Diabetes mellitus is common in AIP, and requires management. In a recent large retrospective study, diabetes mellitus was present in 143 of 459 (31%) AIP patients prior to steroid treatment, and blood glucose levels were controlled with insulin in 73% and with oral hypoglycaemic agents in 27% of cases.45 Although improvement in diabetic control following the introduction of steroids for AIP has been reported,13, 51, 52, 55, 60, 61 we have seen this infrequently in our practice. Nevertheless, glycaemic levels need to be monitored during steroid therapy and treatment instituted or adjusted as appropriate. Exocrine pancreatic dysfunction is also frequent in AIP, occurring in up to 88% of patients in some series.51, 55, 60 Thus, we routinely measure pancreatic faecal elastase levels in these patients and prescribe pancreatic enzyme supplements as necessary. Pancreatic exocrine function may improve after steroid therapy in up to 2/3 of patients51, 55, 60 although worsening has also been reported poststeroids.55 In our patient group, presteroid pancreatic insufficiency persisted in most patients despite steroids and despite overall clinical improvement.62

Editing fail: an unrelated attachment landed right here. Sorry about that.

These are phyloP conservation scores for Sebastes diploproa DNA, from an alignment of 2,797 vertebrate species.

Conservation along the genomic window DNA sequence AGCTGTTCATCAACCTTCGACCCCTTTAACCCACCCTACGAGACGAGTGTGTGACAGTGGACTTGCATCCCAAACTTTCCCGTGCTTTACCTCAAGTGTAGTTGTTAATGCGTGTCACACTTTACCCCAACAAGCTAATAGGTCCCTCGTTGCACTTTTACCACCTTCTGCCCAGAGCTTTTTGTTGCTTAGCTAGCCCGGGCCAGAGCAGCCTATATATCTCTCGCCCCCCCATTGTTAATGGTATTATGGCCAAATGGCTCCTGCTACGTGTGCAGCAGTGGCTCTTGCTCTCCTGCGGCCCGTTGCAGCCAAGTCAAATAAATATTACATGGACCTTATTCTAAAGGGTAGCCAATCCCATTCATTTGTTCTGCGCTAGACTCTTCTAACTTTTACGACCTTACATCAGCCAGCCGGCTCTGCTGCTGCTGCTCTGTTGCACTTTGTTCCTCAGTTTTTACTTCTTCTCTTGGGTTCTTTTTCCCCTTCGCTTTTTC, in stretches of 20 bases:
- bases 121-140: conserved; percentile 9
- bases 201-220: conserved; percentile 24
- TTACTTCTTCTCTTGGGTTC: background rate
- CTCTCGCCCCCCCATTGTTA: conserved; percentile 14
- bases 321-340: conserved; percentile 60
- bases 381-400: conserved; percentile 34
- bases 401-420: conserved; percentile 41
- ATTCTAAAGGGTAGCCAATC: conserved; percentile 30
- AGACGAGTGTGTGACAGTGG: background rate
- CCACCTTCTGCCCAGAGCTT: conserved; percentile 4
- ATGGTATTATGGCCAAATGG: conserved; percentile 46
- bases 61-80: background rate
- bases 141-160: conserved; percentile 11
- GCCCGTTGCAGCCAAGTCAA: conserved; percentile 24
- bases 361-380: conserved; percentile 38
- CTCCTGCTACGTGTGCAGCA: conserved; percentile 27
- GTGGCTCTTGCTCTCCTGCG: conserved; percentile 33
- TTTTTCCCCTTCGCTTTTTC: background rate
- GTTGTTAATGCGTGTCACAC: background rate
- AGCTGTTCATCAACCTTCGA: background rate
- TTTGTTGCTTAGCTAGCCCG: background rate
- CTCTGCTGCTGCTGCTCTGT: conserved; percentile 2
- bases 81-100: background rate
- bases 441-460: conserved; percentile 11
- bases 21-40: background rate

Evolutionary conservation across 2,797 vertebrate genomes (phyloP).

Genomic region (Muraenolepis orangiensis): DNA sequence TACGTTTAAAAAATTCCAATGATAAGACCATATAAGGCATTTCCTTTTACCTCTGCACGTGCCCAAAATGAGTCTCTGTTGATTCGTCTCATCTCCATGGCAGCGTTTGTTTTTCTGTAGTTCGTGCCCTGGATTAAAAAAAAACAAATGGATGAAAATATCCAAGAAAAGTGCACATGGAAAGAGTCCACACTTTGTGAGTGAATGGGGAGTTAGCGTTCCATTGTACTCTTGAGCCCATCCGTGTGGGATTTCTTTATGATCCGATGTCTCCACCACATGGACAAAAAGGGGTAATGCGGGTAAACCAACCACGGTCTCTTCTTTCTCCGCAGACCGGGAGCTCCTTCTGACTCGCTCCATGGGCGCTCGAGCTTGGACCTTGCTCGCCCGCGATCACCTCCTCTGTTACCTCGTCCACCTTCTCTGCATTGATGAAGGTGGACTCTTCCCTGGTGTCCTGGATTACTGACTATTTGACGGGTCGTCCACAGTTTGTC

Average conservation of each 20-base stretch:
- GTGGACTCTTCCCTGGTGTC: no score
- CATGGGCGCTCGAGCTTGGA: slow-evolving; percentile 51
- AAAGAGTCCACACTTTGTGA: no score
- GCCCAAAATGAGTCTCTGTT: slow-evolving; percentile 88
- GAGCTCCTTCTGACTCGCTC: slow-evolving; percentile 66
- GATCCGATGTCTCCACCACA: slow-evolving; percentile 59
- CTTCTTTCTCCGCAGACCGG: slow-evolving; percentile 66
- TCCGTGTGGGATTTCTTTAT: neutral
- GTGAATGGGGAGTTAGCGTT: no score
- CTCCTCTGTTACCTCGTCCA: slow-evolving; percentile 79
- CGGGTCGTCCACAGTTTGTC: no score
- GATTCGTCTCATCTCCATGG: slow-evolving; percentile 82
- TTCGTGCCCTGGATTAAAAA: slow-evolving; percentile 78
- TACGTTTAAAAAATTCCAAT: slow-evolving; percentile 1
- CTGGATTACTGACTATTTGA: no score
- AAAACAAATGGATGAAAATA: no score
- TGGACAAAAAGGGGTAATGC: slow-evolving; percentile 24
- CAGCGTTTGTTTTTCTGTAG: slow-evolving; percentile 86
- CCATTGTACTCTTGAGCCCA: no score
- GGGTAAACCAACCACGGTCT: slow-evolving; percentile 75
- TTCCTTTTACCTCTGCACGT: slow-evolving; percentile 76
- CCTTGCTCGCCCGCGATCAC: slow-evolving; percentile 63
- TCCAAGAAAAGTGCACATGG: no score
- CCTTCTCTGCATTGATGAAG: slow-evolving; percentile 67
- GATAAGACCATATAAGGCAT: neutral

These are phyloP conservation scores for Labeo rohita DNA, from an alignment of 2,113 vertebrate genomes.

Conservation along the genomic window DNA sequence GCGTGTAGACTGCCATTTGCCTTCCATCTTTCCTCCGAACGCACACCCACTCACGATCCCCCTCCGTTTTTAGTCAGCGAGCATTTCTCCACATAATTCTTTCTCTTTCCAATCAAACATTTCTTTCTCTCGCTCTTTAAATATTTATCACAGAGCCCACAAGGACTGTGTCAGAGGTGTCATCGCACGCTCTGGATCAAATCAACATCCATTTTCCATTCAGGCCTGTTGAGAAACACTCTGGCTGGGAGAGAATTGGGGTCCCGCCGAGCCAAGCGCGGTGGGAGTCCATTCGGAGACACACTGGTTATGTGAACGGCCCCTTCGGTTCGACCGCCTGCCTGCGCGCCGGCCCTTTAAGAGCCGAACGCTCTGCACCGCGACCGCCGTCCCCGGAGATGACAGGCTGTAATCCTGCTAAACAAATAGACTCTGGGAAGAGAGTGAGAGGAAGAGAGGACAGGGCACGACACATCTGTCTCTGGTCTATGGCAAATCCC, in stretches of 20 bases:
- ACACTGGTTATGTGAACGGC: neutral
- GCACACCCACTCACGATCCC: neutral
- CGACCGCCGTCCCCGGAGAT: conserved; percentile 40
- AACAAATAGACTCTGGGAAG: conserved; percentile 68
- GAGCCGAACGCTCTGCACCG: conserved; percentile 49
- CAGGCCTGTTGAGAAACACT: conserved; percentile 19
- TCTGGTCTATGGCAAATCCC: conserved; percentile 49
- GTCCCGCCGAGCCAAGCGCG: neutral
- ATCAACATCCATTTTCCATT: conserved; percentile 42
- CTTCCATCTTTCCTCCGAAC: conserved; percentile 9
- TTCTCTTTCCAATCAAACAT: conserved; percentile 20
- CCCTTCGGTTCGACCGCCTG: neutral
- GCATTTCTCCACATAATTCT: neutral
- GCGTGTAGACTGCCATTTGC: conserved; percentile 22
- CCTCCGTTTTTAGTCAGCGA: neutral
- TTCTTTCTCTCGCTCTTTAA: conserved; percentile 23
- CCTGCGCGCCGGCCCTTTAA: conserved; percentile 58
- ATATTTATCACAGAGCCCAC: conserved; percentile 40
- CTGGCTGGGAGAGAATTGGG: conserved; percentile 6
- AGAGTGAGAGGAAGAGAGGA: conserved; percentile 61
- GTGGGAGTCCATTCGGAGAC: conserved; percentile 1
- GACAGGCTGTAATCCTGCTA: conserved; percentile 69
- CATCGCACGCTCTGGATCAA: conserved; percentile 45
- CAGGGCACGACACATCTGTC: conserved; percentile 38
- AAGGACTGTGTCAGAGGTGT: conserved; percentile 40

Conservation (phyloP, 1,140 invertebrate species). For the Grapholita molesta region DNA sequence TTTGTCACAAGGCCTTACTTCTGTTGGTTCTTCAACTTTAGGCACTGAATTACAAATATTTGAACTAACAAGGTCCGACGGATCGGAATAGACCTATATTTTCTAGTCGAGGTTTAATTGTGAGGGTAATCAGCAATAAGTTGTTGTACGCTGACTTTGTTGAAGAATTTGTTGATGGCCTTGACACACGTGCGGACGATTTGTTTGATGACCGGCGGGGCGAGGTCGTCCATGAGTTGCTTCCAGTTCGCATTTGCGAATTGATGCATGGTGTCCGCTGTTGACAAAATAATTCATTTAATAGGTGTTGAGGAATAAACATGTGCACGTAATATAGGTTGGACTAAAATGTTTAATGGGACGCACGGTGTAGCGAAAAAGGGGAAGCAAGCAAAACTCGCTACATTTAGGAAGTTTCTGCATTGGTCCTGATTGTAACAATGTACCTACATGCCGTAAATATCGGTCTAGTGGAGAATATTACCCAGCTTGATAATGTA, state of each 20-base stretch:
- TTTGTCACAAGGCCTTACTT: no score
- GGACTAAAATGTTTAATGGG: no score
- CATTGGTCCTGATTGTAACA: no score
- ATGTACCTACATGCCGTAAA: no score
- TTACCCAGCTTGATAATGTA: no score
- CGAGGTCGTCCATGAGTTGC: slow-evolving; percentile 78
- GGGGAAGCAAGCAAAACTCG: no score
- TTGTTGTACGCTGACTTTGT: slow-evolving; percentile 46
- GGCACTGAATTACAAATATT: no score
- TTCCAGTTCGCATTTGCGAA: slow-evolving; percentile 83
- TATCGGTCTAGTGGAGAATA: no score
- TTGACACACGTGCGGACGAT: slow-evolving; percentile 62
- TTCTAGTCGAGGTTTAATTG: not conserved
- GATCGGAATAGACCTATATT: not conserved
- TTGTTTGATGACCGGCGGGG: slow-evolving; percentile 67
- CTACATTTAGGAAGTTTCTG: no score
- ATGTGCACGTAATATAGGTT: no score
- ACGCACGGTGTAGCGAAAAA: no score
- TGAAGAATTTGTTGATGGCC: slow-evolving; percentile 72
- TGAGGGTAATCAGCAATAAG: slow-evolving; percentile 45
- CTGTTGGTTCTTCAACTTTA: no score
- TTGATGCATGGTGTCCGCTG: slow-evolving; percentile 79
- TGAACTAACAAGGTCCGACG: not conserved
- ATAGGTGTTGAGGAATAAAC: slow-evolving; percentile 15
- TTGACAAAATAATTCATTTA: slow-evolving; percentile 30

Early reports emphasised the predictable and gratifying response to steroid therapy in patients with AIP.63–65 Over recent years disease relapse following steroids has become increasingly recognised, with series reporting its frequency ranging from 0% to 68% (Table 3). This variability may reflect differences between clinical groups with respect to the definition of relapse, the length of clinical follow-up, and perhaps the use or not of very slow tapering regimens or maintenance therapy. In a large patient series, relapse of AIP was defined as reappearance of symptoms with the development or reappearance of pancreatic and/or extrapancreatic abnormalities and/or marked elevation of serum IgG or IgG4 levels.45 In this study relapse occurred in 24% of patients treated with steroids.45 We have recently defined relapse as recurrence of disease activity after achievement of remission and cessation of steroids, and discriminated it from failed weaning of steroids; the latter being defined by a flare of disease activity whilst tapering initial steroid course, or an inability to wean steroids completely due to biochemical and/or radiological deterioration.56 According to our experience failure to wean steroids occurs in 18% of patients treated with prednisolone and disease relapse in 35% of patients achieving remission.56 In type 2 AIP patients, in whom IgG4 levels may not be elevated,38 serum IgG4 may be less important in defining relapse and, thus, we do not define relapse in terms of serum IgG4 in isolation. Instead we rely mainly on imaging findings (e.g. pancreatic enlargement and/or reappearance of extrapancreatic lesions on follow-up imaging) and/or biochemistry.56